Thursday 9 January 2020 3:27 pm

Total value of UK M&A deals rises by £15bn in 2019

The total value of mergers and acquisitions (M&A) deals completed by the UK financial services industry rose almost £15bn in 2019, even though the number of such deals dropped considerably.

According to data from Big Four auditor EY, financial firms completed £39.8bn worth of deals last year, up from £24.9bn in 2018.

Read more: Financial sector contributed record level of UK tax in 2019

The substantial increase came despite the total number of deals falling from 236 to 211.

The majority of the value was generated by a small number of extremely large deals, such as the London Stock Exchange’s (LSE) £27bn (£20.7m) takeover of data firm Refinitiv.

Sector-wise, banking deals were exclusively responsible for the value increase, growing from £9.1bn in 2018 to £30.7bn this year, led chiefly by the LSE deal.

Both the insurance and the asset management sectors saw decreases, from £11.8bn to £7.3bn and £4bn to £1.8bn respectively.

Tom Groom, transactions advisory leader for EY’s UK financial services division, said he was hopeful the decisive General Election result would give firms more certainty over Brexit, paving the way for firms to progress their growth plans in 2020.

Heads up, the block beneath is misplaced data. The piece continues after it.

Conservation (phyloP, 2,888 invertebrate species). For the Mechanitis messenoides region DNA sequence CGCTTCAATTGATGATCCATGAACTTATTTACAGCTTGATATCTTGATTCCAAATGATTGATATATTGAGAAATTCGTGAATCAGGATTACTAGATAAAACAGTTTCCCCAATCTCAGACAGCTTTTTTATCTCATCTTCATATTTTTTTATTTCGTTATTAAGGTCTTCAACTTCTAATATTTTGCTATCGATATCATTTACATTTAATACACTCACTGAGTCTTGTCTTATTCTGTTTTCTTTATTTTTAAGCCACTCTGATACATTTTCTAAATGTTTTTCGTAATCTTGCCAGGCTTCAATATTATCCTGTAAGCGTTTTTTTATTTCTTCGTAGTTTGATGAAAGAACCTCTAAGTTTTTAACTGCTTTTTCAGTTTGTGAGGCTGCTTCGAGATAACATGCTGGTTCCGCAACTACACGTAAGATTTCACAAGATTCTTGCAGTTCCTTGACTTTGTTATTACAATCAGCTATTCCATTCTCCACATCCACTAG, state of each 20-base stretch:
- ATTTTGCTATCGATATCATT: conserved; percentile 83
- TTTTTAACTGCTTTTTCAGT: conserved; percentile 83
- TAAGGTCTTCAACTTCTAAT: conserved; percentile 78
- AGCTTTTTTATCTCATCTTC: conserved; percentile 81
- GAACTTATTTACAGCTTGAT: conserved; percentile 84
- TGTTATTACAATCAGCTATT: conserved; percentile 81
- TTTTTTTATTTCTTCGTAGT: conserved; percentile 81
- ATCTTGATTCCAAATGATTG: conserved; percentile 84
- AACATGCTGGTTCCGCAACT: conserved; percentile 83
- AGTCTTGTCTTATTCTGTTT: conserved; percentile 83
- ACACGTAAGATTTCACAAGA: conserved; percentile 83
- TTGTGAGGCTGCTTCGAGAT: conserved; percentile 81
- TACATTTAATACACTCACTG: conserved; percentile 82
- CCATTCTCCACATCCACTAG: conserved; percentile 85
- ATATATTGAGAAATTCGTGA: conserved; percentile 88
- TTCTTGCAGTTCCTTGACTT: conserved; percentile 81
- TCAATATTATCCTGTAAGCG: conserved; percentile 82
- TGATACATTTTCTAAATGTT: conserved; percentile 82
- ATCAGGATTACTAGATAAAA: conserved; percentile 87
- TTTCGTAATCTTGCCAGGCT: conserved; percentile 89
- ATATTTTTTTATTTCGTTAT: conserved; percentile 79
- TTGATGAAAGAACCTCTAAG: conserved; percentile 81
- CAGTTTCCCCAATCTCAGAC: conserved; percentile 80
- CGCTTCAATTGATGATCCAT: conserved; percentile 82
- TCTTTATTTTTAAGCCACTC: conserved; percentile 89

He said that sector’s performance in 2019 was ” impressive in such a turbulent and uncertain year”, and that further big ticket deals “should come as less of a surprise” with the new majority government.

However, he warned that “it is too early to say if the Brexit headwinds that have plagued activity levels for some time are finally beginning to lift.”

The data showed that Brexit concerns had had a considerable impact on the sector, with the value of deals done by non-UK firms acquiring UK targets halving – from £11.6m to £5.5bn – in 2019.

Read more: LSE shareholders give green light for $27bn Refinitiv deal

There were also fewer cases of UK firms acquiring international targets, although value rose once again thanks to the LSE deal.

Aside from Brexit, Groom said that major structural shifts such as the high costs of regulation, the onset of open banking, and tech investment opportunities would all impact financial services firms.